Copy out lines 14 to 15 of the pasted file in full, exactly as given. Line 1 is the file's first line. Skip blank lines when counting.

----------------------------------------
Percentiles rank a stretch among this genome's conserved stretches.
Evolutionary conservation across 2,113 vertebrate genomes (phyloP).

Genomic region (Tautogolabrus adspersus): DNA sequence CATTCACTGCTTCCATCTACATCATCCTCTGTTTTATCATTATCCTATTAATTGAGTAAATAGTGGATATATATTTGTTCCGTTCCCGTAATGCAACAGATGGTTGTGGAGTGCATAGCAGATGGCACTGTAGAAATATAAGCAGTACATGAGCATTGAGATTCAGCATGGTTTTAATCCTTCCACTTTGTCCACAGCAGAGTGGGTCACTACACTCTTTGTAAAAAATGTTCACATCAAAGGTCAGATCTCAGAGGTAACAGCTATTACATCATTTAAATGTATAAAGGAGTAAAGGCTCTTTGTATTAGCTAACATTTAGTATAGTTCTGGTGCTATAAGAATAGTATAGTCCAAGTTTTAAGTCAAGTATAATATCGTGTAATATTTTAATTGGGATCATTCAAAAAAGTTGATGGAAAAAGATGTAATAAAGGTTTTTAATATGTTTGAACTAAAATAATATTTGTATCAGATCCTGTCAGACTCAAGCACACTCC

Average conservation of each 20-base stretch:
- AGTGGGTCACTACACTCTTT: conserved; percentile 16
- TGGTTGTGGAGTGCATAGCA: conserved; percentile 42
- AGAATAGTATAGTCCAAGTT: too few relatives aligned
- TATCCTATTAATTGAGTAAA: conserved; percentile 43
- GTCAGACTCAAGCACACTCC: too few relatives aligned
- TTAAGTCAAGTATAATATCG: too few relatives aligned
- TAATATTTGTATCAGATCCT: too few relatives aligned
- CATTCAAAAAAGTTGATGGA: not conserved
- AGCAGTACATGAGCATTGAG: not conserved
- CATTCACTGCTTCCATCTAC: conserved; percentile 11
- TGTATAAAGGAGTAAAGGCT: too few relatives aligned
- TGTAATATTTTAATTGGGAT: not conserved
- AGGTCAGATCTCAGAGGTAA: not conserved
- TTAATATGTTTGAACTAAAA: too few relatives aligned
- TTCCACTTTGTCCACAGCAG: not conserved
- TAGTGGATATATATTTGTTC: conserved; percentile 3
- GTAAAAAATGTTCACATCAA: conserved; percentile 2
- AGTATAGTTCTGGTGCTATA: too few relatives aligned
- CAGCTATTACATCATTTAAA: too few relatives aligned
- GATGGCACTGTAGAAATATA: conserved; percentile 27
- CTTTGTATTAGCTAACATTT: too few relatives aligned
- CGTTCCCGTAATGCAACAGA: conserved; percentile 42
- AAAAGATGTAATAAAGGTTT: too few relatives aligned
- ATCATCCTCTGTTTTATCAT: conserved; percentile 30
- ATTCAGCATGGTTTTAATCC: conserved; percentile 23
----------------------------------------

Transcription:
- CATTCACTGCTTCCATCTAC: conserved; percentile 11
- TGTATAAAGGAGTAAAGGCT: too few relatives aligned